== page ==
The problem is that all too often we get some measure of pleasure out of them, but we also create a lot of suffering and stress in the process, and we tend to turn a blind eye to the stress. The Buddha, here, is asking us to turn around and look at it directly. There’s stress in the clinging, in this repeatedly having to hold on to particular activities, and he points out four ways in which we cling. One is clinging to sensuality. That’s our fascination, not so much with sensual objects themselves, but with our sensual fantasies, plans, and resolves: “I’d like to have this pleasure, I’d like to have that pleasure—well, no, how about this one.” We can design them as we like for hours, our pleasures, and in the realm of our imagination we have pretty much free rein to do so.
This is what the Buddha says we’re attached to, much more than to the actual objects, which is one of the reasons we suffer so much. Say you get into a relationship with someone else. You have plans about how good it’s going to be, but the actual person is very different from your plans. That’s one of the ways in which we suffer.
Then there’s suffering over what the Buddha calls clinging to habits and practices. We have certain habits that we’re pretty committed to, regardless of whether they really work or not. We’re not going to change, and sometimes we even believe that sticking with certain habits, certain rituals, or certain ways of behaving will guarantee happiness. But all too often, those habits have little to do with happiness at all. It’s just that we’re familiar with them. They’re like old shoes that are not very good for your foot but, because you’ve worn them for so long, that’s what you’re used to.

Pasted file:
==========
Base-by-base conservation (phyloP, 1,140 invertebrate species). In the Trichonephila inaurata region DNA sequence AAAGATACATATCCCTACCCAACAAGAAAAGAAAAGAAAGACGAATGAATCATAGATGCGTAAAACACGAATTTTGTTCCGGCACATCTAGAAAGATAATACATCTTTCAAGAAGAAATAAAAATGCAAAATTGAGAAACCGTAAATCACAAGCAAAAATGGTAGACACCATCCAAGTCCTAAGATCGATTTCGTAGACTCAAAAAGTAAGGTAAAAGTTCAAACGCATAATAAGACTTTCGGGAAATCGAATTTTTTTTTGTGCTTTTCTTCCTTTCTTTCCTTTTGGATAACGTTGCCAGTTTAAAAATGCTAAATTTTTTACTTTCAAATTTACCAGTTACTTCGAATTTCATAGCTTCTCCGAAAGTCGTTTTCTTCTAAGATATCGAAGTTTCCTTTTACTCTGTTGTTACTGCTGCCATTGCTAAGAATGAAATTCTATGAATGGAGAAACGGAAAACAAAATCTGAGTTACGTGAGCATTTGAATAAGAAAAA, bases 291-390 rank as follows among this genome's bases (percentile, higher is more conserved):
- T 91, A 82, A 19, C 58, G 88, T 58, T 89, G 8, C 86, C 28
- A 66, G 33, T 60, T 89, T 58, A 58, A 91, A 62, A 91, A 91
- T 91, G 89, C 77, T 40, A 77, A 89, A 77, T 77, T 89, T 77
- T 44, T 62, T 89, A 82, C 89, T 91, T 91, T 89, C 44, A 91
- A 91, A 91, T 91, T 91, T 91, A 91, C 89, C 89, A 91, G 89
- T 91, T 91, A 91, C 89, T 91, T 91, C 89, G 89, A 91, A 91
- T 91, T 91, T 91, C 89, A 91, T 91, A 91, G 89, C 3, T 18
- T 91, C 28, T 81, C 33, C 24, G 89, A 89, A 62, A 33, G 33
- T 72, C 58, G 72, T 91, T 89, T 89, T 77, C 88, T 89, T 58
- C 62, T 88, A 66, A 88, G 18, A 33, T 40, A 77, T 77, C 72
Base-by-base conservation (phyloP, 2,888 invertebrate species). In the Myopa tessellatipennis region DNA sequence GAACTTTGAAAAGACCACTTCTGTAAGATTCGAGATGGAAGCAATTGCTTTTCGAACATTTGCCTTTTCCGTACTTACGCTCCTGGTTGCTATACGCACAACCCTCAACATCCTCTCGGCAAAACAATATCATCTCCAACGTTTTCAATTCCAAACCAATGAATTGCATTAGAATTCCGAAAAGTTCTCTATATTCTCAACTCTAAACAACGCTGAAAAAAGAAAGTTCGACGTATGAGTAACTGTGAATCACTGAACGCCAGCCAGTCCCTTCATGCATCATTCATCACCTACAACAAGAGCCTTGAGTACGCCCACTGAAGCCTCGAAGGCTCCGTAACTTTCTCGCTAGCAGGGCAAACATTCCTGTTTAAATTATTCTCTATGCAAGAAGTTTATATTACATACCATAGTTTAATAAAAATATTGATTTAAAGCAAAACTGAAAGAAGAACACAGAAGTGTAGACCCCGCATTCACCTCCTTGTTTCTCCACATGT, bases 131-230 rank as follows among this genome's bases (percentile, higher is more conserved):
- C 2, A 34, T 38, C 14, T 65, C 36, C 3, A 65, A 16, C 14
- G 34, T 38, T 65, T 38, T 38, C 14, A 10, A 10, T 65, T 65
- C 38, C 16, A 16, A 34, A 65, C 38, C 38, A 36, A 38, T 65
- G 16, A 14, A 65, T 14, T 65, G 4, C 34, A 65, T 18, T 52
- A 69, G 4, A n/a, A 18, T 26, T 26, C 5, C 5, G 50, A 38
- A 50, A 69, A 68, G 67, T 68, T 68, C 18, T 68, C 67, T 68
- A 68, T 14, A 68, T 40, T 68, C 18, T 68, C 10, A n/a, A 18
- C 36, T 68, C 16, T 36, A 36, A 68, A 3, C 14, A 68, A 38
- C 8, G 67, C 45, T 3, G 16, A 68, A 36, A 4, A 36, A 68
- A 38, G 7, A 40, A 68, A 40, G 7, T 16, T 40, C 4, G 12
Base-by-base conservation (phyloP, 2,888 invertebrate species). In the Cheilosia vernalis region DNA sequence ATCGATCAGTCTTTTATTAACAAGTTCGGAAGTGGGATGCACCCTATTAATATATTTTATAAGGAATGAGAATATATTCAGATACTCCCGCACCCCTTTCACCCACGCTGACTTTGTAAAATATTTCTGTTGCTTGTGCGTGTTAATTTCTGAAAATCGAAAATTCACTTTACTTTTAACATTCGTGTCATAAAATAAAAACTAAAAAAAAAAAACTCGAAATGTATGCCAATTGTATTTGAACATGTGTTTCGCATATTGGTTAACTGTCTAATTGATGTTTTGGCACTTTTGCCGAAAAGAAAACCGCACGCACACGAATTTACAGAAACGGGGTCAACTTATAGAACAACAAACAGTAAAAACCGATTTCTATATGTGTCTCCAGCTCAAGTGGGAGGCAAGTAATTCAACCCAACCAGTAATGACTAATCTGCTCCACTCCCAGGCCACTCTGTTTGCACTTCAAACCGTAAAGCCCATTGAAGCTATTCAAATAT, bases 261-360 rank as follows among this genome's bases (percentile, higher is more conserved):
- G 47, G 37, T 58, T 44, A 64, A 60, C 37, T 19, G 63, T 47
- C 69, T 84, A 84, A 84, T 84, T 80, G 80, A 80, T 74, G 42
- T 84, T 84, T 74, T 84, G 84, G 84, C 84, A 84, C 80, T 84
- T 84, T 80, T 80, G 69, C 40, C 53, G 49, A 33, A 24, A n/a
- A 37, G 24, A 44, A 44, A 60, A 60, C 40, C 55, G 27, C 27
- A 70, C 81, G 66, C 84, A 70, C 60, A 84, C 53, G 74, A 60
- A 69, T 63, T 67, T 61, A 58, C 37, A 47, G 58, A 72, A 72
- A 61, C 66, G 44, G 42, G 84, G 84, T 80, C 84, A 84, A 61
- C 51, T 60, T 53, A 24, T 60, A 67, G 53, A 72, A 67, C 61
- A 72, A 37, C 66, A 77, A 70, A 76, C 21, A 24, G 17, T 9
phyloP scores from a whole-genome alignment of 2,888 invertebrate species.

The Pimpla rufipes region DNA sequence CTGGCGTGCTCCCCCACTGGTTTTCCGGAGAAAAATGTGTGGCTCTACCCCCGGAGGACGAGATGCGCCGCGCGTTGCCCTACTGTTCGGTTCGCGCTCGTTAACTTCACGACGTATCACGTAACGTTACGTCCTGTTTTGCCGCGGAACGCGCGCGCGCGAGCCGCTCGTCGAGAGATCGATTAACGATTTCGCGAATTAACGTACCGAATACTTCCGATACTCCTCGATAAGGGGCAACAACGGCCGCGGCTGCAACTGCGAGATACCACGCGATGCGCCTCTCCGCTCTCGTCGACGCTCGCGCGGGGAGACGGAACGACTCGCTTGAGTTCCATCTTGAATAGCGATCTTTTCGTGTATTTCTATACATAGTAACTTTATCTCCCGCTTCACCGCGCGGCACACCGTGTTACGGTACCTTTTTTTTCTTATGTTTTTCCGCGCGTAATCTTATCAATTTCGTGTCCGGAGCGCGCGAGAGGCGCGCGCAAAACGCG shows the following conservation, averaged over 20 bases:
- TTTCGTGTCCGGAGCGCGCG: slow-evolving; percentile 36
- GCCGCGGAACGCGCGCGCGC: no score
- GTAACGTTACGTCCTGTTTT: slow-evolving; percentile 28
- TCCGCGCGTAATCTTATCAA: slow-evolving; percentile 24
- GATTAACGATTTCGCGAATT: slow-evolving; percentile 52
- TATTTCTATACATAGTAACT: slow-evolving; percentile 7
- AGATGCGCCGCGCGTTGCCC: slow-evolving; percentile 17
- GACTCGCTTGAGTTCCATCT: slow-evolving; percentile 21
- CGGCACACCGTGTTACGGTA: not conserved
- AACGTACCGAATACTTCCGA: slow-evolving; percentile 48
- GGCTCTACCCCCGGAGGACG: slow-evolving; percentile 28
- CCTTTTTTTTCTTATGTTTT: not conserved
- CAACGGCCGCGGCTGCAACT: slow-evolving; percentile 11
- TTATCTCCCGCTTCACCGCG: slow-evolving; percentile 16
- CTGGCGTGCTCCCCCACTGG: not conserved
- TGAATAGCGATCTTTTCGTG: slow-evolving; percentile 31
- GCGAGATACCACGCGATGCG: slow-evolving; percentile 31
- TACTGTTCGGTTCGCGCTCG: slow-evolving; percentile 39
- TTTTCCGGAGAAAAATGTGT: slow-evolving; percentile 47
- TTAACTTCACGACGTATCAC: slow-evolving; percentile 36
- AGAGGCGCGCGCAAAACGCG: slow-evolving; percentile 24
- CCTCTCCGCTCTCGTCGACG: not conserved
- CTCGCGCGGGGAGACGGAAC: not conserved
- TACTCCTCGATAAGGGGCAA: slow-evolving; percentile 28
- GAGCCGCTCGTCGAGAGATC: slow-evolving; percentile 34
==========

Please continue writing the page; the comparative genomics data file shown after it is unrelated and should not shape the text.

Then there’s clinging to views, particularly views about how the world is this way or should be that way. This includes views about politics—you can get all fired up about those. People create a lot of suffering for themselves over these issues.
And then the fourth kind of clinging is to views about yourself, the way you define yourself. You’re this kind of person, you’re that kind of person. You exist, you don’t exist. You’re finite. You’re infinite. As the Buddha said, when you define yourself—even as infinite—you limit yourself.
I’ve known people who say that human beings are simply conditioned biological organisms. Or yesterday I read about someone saying that we’re all algorithms. What can an algorithm know about the deathless? What can a biological organism, which is caused and conditioned, know about the unconditioned? Once you define yourself like that, you place huge limitations on yourself.
So, these are some of the ways in which we cling and in which we suffer. The Buddha said that if you learn how not to do these things, though, you don’t suffer. That’s his basic solution.
But his solution is strategic. After all, he recommends views, habits and practices, and even ways of fostering a sense of yourself that are all provisionally skillful parts of the path. The path does involve some clinging. It, too, is an activity. The only thing the Buddha doesn’t recommend clinging to at all is sensuality. This fascination you have with what kind of sensual pleasures you want, he says, you put aside. Go with the other three.
• You learn good habits and practices: following the precepts, and learning the habit of practicing meditation, practicing concentration.
• You adopt right views about action, that you do have some freedom of choice here in the present moment.
When describing the Buddha’s awakening, the compilers of the Canon talk about how he saw the universe on the night of his awakening, beings dying and being reborn from all different levels of the heavens all the way down to the hells. But there are very few descriptions of the heavens and the hells in the Canon, and the descriptions that are there are not complete. The Buddha didn’t go into describing those things. What he did do, when he summarized his awakening, was to boil it down to a principle of causality: the principle that lies behind our actions. And one of the main features of that principle is that even though your past actions play some role in shaping the present moment, they don’t play a total role. You do have some choices here and now, which is why we’re able to follow the path to begin with.